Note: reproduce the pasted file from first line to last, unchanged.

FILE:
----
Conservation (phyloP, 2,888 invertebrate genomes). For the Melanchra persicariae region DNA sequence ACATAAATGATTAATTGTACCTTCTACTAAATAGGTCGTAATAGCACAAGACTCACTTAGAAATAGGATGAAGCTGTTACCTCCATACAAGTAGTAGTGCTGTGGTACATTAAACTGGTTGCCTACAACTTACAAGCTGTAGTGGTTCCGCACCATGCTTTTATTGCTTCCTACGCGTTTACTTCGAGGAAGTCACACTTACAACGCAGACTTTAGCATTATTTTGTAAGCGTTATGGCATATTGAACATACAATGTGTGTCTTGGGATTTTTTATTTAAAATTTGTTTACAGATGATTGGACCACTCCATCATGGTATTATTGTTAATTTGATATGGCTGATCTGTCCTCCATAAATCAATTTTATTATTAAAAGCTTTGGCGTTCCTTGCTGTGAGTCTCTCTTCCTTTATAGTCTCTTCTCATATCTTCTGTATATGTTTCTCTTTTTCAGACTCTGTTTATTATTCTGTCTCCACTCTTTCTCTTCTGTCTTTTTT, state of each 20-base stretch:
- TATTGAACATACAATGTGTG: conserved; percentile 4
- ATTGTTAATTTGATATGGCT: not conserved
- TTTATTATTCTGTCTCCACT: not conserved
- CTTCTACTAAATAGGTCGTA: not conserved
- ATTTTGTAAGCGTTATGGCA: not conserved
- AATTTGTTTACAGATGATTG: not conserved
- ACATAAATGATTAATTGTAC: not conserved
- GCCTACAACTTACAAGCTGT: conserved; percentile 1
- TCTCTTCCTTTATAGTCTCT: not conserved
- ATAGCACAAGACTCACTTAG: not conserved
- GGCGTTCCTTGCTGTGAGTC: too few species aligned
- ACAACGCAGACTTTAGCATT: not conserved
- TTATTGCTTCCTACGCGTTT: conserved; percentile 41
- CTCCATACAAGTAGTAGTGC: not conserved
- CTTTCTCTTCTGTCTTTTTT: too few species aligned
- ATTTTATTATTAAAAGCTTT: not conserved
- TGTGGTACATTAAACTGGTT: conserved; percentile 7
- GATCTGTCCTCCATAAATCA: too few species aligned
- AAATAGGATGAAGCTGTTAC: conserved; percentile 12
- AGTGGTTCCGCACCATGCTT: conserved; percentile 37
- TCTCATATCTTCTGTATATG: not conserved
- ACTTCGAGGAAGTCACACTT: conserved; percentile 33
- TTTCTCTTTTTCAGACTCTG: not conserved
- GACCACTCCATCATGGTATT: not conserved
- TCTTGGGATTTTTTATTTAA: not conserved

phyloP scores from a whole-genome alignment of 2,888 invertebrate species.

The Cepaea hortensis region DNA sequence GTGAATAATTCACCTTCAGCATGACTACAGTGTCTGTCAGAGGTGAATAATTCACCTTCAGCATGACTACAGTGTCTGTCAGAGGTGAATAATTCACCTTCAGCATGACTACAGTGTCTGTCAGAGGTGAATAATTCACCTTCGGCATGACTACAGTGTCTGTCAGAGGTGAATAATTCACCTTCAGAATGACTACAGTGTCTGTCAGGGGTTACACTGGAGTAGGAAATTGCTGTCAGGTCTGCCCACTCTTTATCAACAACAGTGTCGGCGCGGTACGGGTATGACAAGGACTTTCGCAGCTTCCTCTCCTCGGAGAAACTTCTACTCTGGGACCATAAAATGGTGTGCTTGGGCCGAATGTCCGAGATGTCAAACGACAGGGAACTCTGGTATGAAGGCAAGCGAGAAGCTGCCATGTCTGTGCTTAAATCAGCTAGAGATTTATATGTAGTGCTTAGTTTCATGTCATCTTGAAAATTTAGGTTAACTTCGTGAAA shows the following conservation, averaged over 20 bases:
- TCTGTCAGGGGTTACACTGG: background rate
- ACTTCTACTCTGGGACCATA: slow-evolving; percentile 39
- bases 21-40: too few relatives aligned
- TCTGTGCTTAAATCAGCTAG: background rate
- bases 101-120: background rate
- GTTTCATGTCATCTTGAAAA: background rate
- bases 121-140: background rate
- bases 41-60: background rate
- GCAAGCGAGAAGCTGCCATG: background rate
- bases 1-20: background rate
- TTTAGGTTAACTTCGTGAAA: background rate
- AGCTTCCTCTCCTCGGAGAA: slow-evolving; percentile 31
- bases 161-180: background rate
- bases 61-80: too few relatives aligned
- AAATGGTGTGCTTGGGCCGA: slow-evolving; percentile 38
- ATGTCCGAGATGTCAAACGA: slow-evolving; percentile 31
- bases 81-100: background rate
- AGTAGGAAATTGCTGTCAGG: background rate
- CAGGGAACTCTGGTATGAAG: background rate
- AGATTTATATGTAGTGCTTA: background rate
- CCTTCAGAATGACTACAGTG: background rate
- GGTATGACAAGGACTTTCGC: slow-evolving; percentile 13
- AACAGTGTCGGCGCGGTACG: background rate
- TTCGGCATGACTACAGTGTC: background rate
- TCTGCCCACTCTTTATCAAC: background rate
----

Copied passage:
Conservation (phyloP, 2,888 invertebrate genomes). For the Melanchra persicariae region DNA sequence ACATAAATGATTAATTGTACCTTCTACTAAATAGGTCGTAATAGCACAAGACTCACTTAGAAATAGGATGAAGCTGTTACCTCCATACAAGTAGTAGTGCTGTGGTACATTAAACTGGTTGCCTACAACTTACAAGCTGTAGTGGTTCCGCACCATGCTTTTATTGCTTCCTACGCGTTTACTTCGAGGAAGTCACACTTACAACGCAGACTTTAGCATTATTTTGTAAGCGTTATGGCATATTGAACATACAATGTGTGTCTTGGGATTTTTTATTTAAAATTTGTTTACAGATGATTGGACCACTCCATCATGGTATTATTGTTAATTTGATATGGCTGATCTGTCCTCCATAAATCAATTTTATTATTAAAAGCTTTGGCGTTCCTTGCTGTGAGTCTCTCTTCCTTTATAGTCTCTTCTCATATCTTCTGTATATGTTTCTCTTTTTCAGACTCTGTTTATTATTCTGTCTCCACTCTTTCTCTTCTGTCTTTTTT, state of each 20-base stretch:
- TATTGAACATACAATGTGTG: conserved; percentile 4
- ATTGTTAATTTGATATGGCT: not conserved
- TTTATTATTCTGTCTCCACT: not conserved
- CTTCTACTAAATAGGTCGTA: not conserved
- ATTTTGTAAGCGTTATGGCA: not conserved
- AATTTGTTTACAGATGATTG: not conserved
- ACATAAATGATTAATTGTAC: not conserved
- GCCTACAACTTACAAGCTGT: conserved; percentile 1
- TCTCTTCCTTTATAGTCTCT: not conserved
- ATAGCACAAGACTCACTTAG: not conserved
- GGCGTTCCTTGCTGTGAGTC: too few species aligned
- ACAACGCAGACTTTAGCATT: not conserved
- TTATTGCTTCCTACGCGTTT: conserved; percentile 41
- CTCCATACAAGTAGTAGTGC: not conserved
- CTTTCTCTTCTGTCTTTTTT: too few species aligned
- ATTTTATTATTAAAAGCTTT: not conserved
- TGTGGTACATTAAACTGGTT: conserved; percentile 7
- GATCTGTCCTCCATAAATCA: too few species aligned
- AAATAGGATGAAGCTGTTAC: conserved; percentile 12
- AGTGGTTCCGCACCATGCTT: conserved; percentile 37
- TCTCATATCTTCTGTATATG: not conserved
- ACTTCGAGGAAGTCACACTT: conserved; percentile 33
- TTTCTCTTTTTCAGACTCTG: not conserved
- GACCACTCCATCATGGTATT: not conserved
- TCTTGGGATTTTTTATTTAA: not conserved

phyloP scores from a whole-genome alignment of 2,888 invertebrate species.

The Cepaea hortensis region DNA sequence GTGAATAATTCACCTTCAGCATGACTACAGTGTCTGTCAGAGGTGAATAATTCACCTTCAGCATGACTACAGTGTCTGTCAGAGGTGAATAATTCACCTTCAGCATGACTACAGTGTCTGTCAGAGGTGAATAATTCACCTTCGGCATGACTACAGTGTCTGTCAGAGGTGAATAATTCACCTTCAGAATGACTACAGTGTCTGTCAGGGGTTACACTGGAGTAGGAAATTGCTGTCAGGTCTGCCCACTCTTTATCAACAACAGTGTCGGCGCGGTACGGGTATGACAAGGACTTTCGCAGCTTCCTCTCCTCGGAGAAACTTCTACTCTGGGACCATAAAATGGTGTGCTTGGGCCGAATGTCCGAGATGTCAAACGACAGGGAACTCTGGTATGAAGGCAAGCGAGAAGCTGCCATGTCTGTGCTTAAATCAGCTAGAGATTTATATGTAGTGCTTAGTTTCATGTCATCTTGAAAATTTAGGTTAACTTCGTGAAA shows the following conservation, averaged over 20 bases:
- TCTGTCAGGGGTTACACTGG: background rate
- ACTTCTACTCTGGGACCATA: slow-evolving; percentile 39
- bases 21-40: too few relatives aligned
- TCTGTGCTTAAATCAGCTAG: background rate
- bases 101-120: background rate
- GTTTCATGTCATCTTGAAAA: background rate
- bases 121-140: background rate
- bases 41-60: background rate
- GCAAGCGAGAAGCTGCCATG: background rate
- bases 1-20: background rate
- TTTAGGTTAACTTCGTGAAA: background rate
- AGCTTCCTCTCCTCGGAGAA: slow-evolving; percentile 31
- bases 161-180: background rate
- bases 61-80: too few relatives aligned
- AAATGGTGTGCTTGGGCCGA: slow-evolving; percentile 38
- ATGTCCGAGATGTCAAACGA: slow-evolving; percentile 31
- bases 81-100: background rate
- AGTAGGAAATTGCTGTCAGG: background rate
- CAGGGAACTCTGGTATGAAG: background rate
- AGATTTATATGTAGTGCTTA: background rate
- CCTTCAGAATGACTACAGTG: background rate
- GGTATGACAAGGACTTTCGC: slow-evolving; percentile 13
- AACAGTGTCGGCGCGGTACG: background rate
- TTCGGCATGACTACAGTGTC: background rate
- TCTGCCCACTCTTTATCAAC: background rate